There are certain aspects one anticipates before arriving at the Adirondak Loj. In the summer, it’s the haunting call of a loon in the evening as the sun sets behind Nye Mountain. When autumn settles in, we trade prospects of loons for the vibrant, variegated leaves that will blanket Mt. Jo. Hope quickly emerges for a crackling blaze upon the Great Room’s stone hearth to allay winter’s chill. Spring brings an interplay of ice and thaw on Heart Lake, closely followed by the budding promise of new beginnings across the forest floor. Young students and venerable explorers alike will soon be found scampering about, characters in a setting as familiar as home.
Dating back to the days of Henry Van Hoevenberg, the Finest Square Mile has had many storytellers who’ve chronicled the wonders of the property’s inherent wildness. Even if we are unable to visit each season ourselves, the stories emanating from this place have a way of resonating with us. More than simply evoking pleasant memories, a well-crafted message can inspire us to think critically about place that is bigger than ourselves. Over the past decade, the underlying story of the Adirondak Loj has had one consistent, behind-the-scenes narrator. That person is Seth Jones.
Seth grew up in Greece, New York, a suburb on the outskirts of Rochester. As a boy scout, Seth ventured eastward to help plan and execute numerous paddling trips throughout the Adirondack Park. These nascent introductions to wildness would eventually spur him to hike the Northville-Placid Trail, become a 46er, and paddle the entire 90-Miler. Before all of those grand adventures ever happened, Seth discovered ADK (Adirondack Mountain Club).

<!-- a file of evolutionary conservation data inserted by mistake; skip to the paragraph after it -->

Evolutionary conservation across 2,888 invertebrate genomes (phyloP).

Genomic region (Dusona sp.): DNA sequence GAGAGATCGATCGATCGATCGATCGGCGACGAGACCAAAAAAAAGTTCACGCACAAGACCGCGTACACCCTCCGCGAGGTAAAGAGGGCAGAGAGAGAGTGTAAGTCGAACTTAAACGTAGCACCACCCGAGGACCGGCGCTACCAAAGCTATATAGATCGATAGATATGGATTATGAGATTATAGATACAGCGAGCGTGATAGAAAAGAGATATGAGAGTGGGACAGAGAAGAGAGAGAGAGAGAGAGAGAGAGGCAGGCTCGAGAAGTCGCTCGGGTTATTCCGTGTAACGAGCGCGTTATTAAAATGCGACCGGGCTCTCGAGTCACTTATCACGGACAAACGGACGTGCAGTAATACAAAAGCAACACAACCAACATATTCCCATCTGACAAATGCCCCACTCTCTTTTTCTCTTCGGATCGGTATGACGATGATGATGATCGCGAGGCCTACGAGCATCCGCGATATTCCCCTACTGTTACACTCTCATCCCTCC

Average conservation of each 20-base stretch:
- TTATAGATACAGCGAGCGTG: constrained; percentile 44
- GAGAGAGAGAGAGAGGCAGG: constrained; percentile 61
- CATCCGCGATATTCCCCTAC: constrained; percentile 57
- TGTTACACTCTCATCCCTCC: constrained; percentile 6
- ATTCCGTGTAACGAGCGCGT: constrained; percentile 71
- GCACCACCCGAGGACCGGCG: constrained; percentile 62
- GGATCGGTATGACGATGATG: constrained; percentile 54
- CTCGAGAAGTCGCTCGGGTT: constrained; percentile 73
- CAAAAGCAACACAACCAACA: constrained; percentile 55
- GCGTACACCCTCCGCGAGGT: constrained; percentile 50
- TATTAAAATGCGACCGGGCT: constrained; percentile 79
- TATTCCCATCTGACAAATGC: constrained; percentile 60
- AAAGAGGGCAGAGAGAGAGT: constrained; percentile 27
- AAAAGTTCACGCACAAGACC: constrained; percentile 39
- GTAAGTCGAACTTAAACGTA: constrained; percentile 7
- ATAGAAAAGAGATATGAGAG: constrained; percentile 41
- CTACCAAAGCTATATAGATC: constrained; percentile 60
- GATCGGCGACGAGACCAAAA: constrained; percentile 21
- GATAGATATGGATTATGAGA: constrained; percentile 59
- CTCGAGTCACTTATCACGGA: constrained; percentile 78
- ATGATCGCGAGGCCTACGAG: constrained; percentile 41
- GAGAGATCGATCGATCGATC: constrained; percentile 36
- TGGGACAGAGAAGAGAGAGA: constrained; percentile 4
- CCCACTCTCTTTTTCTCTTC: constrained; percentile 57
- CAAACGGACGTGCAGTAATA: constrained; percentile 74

After beginning his pursuit of higher education at Monroe Community College, Seth eventually steered himself towards a B.S. in Conservation Biology from SUNY College of Environmental Science and Forestry. During these college years, Seth applied to ADK as a Summit Steward in 2008. That first year really pushed Seth. He speaks warmheartedly about tripping a lot on the training hikes up Mt. Marcy and Algonquin Peak, which bestowed him with the nickname “butter boots”. Although it was challenging at first, Seth fell in love with hiking mountains and protecting the alpine plants on the summits. Seth continued as a Summit Steward for three years, but then felt like he needed a change.